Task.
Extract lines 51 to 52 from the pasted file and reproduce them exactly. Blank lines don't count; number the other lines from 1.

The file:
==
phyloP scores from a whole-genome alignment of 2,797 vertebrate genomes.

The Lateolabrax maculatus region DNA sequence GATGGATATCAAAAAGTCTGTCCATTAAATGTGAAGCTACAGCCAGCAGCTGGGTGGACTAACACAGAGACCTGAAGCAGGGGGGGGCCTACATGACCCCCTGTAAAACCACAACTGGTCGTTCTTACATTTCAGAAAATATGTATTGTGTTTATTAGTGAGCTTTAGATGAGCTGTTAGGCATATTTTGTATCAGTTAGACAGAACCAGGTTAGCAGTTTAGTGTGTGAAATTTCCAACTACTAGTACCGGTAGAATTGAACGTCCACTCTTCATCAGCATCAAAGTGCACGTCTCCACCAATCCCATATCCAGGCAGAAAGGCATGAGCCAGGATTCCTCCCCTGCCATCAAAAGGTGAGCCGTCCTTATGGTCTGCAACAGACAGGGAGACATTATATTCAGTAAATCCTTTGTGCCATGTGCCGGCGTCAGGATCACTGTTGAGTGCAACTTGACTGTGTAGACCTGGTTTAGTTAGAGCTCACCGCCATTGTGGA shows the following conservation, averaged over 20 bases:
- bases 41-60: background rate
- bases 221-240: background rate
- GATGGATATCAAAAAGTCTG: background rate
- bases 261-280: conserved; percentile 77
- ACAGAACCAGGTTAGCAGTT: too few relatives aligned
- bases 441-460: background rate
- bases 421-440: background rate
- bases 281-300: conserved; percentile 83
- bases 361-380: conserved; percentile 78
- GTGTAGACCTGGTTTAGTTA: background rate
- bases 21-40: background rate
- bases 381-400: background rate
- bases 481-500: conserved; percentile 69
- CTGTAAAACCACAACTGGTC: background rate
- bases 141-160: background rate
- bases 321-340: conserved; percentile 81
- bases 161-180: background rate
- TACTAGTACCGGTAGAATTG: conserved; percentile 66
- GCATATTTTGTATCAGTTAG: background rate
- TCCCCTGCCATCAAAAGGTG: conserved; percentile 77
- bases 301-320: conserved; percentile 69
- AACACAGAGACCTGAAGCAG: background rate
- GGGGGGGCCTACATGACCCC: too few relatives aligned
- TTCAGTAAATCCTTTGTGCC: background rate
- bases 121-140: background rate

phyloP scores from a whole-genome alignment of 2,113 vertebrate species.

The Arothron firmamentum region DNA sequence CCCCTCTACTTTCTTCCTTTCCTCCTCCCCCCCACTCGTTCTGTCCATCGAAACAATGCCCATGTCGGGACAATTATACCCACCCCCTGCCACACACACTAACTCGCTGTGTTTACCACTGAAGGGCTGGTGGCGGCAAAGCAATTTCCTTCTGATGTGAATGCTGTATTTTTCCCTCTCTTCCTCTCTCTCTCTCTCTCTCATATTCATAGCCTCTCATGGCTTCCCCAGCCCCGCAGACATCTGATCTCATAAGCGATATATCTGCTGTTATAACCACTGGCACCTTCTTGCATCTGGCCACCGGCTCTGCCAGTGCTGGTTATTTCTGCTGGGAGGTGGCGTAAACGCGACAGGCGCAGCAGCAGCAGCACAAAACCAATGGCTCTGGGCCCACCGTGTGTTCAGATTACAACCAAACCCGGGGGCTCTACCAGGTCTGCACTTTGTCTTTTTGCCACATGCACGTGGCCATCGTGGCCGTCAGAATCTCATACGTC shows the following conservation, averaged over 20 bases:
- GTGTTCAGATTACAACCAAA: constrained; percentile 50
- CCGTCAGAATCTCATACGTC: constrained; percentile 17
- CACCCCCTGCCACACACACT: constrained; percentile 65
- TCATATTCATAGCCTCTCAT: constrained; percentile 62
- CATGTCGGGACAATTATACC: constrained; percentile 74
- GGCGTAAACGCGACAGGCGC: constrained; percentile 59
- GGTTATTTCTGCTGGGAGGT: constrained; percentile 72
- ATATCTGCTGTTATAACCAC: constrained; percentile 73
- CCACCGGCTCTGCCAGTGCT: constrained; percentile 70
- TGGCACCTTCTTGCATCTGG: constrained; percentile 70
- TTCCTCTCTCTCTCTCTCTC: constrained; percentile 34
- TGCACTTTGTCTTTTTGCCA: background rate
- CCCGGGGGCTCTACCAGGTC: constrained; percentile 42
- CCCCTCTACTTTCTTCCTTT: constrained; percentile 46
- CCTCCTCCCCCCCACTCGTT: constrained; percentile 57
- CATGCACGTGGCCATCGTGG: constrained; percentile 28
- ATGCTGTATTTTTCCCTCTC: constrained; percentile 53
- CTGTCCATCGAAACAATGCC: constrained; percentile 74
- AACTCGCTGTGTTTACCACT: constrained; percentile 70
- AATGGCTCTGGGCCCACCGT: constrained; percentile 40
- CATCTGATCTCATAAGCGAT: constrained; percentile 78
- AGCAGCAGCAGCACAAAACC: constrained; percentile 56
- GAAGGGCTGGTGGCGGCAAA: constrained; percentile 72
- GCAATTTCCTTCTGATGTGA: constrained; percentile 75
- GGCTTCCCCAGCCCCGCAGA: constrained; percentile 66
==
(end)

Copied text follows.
- AGCAGCAGCAGCACAAAACC: constrained; percentile 56
- GAAGGGCTGGTGGCGGCAAA: constrained; percentile 72